Thanks for the tips!
"A. Vine" wrote:
> Mark et al,
> The browsers are fairly reliable in converting data input in an HTML form into
> the declared charset of the form. A hidden field with the charset value works
> very well in this case - or - if the form is dynamically generated, so too is
> the HTTP header and/or META tag with the charset, which means the program
> already knows the charset of the form. If the CGI is persistent, this
> information is simply accessed from a stored variable. If the CGI is not
> persistent, the hidden field can be generated as part of the form.
> We have used this technique with success in a couple of client applications,
> both with persistent and non-persistent CGIs.
> Andrea Vine, email@example.com
> Sun-Netscape Alliance i18n architect
> Necessity is the mother of strange bedfellows.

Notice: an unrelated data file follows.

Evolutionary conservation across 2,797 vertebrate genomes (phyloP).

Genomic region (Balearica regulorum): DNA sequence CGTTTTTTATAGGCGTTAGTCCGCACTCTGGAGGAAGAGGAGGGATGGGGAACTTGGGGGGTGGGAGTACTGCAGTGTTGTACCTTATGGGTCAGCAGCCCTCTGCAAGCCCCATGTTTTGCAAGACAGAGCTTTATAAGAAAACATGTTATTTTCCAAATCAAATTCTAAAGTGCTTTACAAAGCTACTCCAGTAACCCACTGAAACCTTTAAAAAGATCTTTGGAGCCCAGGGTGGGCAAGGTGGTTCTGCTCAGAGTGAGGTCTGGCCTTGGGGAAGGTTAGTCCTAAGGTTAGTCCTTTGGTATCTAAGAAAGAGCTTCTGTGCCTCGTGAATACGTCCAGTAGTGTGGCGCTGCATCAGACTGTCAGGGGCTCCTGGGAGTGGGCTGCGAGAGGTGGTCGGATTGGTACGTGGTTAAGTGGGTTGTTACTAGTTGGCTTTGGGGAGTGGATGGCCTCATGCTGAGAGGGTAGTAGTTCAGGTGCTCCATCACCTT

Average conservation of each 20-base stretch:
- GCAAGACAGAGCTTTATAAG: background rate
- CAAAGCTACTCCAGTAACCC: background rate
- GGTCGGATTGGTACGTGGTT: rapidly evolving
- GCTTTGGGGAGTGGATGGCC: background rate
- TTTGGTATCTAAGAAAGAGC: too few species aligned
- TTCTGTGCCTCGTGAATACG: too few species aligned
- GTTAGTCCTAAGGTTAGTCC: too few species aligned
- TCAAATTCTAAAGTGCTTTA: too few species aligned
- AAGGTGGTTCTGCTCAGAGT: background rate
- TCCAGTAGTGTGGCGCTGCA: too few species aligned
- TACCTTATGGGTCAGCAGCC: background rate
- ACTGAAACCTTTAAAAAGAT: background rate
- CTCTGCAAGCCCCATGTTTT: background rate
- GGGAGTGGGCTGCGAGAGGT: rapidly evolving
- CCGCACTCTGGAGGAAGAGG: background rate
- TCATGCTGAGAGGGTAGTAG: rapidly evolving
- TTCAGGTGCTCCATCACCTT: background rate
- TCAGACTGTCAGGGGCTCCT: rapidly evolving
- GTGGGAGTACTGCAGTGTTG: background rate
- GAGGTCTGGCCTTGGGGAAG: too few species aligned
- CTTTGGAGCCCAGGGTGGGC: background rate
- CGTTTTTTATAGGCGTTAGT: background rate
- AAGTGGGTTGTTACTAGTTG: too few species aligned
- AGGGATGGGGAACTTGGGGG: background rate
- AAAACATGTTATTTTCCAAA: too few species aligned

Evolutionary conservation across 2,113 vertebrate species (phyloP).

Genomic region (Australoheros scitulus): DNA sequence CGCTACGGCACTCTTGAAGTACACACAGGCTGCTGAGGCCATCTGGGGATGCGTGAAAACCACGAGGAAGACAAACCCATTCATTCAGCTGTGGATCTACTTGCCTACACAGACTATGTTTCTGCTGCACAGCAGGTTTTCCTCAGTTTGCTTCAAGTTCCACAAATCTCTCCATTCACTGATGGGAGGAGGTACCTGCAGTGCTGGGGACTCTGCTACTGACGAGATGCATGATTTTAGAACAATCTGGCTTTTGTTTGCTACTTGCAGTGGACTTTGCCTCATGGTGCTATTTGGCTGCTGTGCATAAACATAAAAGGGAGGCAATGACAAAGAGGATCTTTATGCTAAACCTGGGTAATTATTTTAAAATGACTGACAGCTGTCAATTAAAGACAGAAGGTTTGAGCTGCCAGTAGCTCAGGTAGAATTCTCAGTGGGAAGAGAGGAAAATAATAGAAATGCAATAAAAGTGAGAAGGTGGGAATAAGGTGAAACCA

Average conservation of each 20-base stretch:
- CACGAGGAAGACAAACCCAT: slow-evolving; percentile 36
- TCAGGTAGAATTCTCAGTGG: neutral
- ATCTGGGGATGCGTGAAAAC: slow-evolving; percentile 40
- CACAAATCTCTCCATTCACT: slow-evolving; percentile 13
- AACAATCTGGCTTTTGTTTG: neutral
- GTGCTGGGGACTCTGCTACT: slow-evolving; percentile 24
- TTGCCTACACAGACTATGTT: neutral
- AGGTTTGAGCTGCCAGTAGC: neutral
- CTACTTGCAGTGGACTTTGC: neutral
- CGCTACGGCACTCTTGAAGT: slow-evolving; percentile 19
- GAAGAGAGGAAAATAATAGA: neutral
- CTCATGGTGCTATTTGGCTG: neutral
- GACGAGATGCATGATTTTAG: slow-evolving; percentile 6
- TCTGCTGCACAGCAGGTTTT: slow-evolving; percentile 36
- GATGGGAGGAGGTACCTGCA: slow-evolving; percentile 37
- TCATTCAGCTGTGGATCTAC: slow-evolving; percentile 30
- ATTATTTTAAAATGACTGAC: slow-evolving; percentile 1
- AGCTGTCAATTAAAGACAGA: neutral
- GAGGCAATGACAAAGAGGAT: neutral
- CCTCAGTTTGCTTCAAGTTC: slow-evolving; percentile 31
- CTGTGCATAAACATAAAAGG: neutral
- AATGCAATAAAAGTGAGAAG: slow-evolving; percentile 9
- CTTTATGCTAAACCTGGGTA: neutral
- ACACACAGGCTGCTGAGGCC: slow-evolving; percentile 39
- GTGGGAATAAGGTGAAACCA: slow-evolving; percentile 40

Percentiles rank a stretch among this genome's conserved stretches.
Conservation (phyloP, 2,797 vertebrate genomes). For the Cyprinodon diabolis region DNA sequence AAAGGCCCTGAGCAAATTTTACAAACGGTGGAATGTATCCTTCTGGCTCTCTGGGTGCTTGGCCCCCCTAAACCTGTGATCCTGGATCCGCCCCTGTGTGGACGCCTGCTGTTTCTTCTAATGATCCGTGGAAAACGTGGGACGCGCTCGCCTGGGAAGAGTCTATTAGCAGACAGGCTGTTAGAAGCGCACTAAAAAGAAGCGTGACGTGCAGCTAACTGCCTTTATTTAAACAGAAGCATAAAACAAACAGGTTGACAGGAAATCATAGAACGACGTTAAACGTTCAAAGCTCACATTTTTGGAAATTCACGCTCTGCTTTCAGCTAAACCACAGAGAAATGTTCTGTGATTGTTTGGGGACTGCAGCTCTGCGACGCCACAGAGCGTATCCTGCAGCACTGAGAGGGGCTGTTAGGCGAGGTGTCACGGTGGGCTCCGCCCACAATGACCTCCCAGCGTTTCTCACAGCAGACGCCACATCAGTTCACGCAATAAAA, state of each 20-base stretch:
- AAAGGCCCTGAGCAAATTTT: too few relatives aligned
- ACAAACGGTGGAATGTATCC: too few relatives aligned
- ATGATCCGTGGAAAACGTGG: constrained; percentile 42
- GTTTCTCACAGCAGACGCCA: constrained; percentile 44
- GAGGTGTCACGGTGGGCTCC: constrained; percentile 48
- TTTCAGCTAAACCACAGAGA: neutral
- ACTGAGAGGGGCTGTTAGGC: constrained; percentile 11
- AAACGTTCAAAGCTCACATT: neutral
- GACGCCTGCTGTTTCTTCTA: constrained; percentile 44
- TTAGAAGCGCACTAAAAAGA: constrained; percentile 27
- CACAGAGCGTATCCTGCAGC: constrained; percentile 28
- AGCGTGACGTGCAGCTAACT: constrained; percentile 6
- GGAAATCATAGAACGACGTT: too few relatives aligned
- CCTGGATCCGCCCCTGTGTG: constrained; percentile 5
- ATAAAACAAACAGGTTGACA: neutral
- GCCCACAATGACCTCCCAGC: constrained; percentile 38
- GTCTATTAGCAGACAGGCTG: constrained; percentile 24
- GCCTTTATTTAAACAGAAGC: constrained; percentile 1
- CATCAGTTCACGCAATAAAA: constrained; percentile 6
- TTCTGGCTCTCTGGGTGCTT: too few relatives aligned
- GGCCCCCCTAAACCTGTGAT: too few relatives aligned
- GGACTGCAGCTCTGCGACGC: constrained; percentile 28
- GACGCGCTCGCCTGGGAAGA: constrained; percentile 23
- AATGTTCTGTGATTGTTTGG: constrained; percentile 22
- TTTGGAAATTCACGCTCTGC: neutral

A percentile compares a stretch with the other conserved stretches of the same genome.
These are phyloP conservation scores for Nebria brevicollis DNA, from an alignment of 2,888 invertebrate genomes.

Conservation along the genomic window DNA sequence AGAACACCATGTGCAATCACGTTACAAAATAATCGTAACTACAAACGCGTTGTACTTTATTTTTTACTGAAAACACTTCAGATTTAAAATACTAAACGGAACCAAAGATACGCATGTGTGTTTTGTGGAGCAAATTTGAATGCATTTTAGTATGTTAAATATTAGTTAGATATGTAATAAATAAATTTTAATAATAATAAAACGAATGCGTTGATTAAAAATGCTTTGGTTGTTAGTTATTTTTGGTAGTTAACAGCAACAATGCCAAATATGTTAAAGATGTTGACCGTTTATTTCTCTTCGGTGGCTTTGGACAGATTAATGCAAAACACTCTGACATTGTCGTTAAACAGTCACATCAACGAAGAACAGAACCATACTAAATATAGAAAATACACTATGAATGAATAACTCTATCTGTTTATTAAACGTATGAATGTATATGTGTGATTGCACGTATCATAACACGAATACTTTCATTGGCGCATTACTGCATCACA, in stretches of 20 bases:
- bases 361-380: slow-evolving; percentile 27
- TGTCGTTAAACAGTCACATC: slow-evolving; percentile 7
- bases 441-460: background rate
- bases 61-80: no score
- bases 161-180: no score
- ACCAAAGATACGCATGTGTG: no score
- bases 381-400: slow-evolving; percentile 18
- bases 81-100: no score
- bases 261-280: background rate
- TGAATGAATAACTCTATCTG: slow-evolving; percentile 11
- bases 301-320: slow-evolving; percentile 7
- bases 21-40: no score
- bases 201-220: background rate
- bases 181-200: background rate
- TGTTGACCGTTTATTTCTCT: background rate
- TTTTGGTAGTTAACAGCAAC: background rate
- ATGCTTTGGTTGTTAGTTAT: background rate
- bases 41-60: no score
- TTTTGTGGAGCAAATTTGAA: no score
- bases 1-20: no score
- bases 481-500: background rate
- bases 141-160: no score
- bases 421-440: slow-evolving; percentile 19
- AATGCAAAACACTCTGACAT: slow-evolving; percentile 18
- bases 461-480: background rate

> -- Dr. Dave Farber (father of SNOBOL and one of the creators of Token Ring)
> firstname.lastname@example.org wrote:
> > Unfortunately, as has been noted on this list, there is no explicit
> > reliable way to determine the character encoding of a posted form in HTML.
> > A common technique for handling this is to have a hidden field with known,
> > fixed contents. When these contents are analysed, the encoding can be
> > heuristically determined.
> > What I would like to see is if anyone has developed a set of minimal
> > contents of one or more hidden fields that suffice to distinguish all major
> > character sets?
> > Mark
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